Bangkok with My Dad = Buffets

My dad, me and Bjorn high atop the Baiyoke Sky Hotel. (Photo by Bjorn Karlman)

My dad, me and Bjorn high atop the Baiyoke Sky Hotel in Bangkok, Thailand. (Photo by Bjorn Karlman)

My dad came to visit us for about 3 days during the last week of March, which was our last week in Bangkok. Whenever we meet up with people here, I feel like I’ve been transported back to the last place I saw them. It’s such a weird feeling, like I’m caught in a rip in the time-space continuum. Case in point: Seeing my dad made me feel like I was back in Los Angeles. Maybe I associate people with places, and seeing people outside of “their place” throws me off-kilter, so my mind tricks me into thinking we are in that familiar space to give me a sense of comfort. I dunno.

I do know that I was really glad to see him. When I am with my dad, I am reminded I am someone’s daughter — especially as he still grabbed my wrist every time we crossed a street (no, seriously), and he still bought any candy I not-so-surreptitiously placed on top of the pile of goods he already had at the cashier’s counter.

Plus, my dad is fun to hang around with. My dad is a social guy who likes going out and doing new things. When we went on vacation, he always wanted to come along with us kids to explore the hotel. When I was a teenager, a time traditionally considered “uncool” to be seen with your parents, I could routinely be found hanging out with my dad at malls, bookstores, coffee shops, restaurants, libraries — anywhere, really, that we had heard was interesting/fun/cool/new. Or as my dad likes to say, “has good ambiance.”

What was surprising was the amount of stamina he still had. We took him to Ancient Siam and traipsed/biked around in tediously hot weather. He held up quite well, even when we climbed a mock mountain to reach a midget-scaled palace at its summit (that indeed is as awesome as it sounds.)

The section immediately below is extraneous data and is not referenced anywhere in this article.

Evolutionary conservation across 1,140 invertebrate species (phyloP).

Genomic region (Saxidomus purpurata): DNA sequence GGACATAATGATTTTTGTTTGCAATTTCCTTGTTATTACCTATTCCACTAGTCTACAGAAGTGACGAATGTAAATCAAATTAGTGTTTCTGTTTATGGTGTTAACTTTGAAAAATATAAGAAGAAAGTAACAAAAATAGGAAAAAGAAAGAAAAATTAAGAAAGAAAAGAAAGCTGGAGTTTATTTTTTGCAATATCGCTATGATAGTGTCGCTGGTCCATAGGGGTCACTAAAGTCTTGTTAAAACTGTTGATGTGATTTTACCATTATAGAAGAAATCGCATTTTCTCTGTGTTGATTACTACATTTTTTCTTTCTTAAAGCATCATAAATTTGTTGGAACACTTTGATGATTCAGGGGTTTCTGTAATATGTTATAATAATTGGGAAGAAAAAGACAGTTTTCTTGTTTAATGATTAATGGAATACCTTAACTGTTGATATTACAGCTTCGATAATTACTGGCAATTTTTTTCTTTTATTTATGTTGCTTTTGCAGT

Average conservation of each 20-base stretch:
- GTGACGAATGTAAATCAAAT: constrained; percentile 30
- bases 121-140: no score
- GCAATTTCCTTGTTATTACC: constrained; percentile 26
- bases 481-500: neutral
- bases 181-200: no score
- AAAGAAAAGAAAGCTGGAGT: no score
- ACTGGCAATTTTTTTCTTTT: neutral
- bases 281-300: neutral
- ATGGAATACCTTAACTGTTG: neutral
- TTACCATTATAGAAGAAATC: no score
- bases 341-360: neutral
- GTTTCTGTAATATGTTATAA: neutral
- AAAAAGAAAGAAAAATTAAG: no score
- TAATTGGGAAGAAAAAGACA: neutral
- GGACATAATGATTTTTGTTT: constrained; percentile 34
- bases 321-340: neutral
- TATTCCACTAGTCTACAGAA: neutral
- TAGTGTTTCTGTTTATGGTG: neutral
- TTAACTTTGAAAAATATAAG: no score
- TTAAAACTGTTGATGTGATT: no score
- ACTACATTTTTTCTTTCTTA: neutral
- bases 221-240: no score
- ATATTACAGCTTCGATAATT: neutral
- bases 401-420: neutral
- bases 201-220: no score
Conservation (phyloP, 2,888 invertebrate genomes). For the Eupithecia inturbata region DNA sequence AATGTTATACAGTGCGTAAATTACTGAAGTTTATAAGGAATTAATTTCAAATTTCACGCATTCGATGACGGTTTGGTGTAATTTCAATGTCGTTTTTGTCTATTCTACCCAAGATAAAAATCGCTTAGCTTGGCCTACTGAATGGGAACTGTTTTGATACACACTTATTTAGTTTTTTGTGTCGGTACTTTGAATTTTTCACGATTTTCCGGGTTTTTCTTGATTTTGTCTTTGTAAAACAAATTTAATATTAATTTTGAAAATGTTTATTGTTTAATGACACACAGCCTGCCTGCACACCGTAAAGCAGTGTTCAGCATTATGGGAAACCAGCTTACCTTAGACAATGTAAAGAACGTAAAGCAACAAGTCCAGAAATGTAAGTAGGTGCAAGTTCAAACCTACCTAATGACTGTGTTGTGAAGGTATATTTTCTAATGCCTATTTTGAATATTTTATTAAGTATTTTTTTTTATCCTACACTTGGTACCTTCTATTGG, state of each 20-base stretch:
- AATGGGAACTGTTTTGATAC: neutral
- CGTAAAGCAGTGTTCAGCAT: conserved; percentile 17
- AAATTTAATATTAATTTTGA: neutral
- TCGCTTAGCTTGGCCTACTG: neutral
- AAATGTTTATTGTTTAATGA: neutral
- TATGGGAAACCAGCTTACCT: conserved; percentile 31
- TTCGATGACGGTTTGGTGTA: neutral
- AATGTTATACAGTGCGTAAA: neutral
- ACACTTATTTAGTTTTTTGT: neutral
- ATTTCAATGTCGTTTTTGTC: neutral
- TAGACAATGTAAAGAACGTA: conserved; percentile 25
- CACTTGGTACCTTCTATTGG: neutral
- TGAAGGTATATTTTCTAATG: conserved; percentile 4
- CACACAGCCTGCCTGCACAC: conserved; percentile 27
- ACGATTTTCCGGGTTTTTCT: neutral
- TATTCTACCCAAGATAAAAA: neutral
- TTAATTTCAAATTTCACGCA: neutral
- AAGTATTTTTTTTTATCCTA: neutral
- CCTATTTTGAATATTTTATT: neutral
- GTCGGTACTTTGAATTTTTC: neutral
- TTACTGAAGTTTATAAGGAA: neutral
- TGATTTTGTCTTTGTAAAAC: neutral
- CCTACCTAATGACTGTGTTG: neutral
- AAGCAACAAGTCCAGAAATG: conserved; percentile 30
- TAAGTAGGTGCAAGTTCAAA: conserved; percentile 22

Of course, he also is extremely good at feeding me. In the space of two days we ate at four buffets. FOUR.

My dad near the summit of the mock mountain in Ancient Siam in Bangkok, Thailand. I'm pretty sure he's sucking in his gut. (Photo by Jammie Kalrman)

My dad near the summit of the mock mountain in Ancient Siam just outside Bangkok, Thailand. I’m pretty sure he’s sucking in his gut. (Photo by Jammie Kalrman)

Ancient Siam
At Ancient Siam, they serve a lunch buffet that is very reasonably priced: about $4 USD. They have rice and cut up vegetables, about four entree choices and a gelatin dessert. Nothing to get too excited about, but well worth its price. And the buffet is located in the floating market section which makes for a nice, scenic environment.

Baiyoke Sky Hotel
We had heard much to recommend the Baiyoke Sky Hotel: it’s billed as Thailand’s tallest hotel; “Hangover 2” was filmed there; the view is amazing, etc. But sadly, I can not. What people neglected to mention is that it is overrun by tourists. The wait for an elevator up can be 15 minutes or more. The buffet had that special bland/fried/oily taste common to food that is mass-produced and left out for long periods of time. People who like shellfish would probably be pleased, though, as they serve a large variety. But I thought the service was lackluster, even for a buffet: they doled out food in a rush, and 30 minutes before the buffet was due to close, they started putting away the food. The decor and its clientele I can only delicately refer to as tacky.

Chao Phraya Princess Dinner Cruise
I’m not knocking all touristy things. Let’s face it: in order to become a tourist attraction, large amounts of people have to like it, which usually means that it is indeed fun. Case in point: A river dinner cruise. We went on the Chao Phraya Princess one. The boat was full of foreigners; the entertainer sang songs in at least four languages, none of which was Thai. But instead of being annoyed, I was warmed by the forced camaraderie that arises among disparate people stuck on a boat together for a few hours. No, seriously. There’s something about a cool wind whipping through your hair as you gaze upon fantastically-lit ancient sites and stuffing yourself silly to the sound of splashing water that wipes away all ill feelings. The buffet food offering were typical: salads (green and pasta), spaghetti, fruit (the power trio: watermelon, cantaloupe and pineapple), cakes (chocolate and white), chicken, fish, beef, one or two Thai dishes. The buffet didn’t taste too bad — but  of course, I had more to distract me.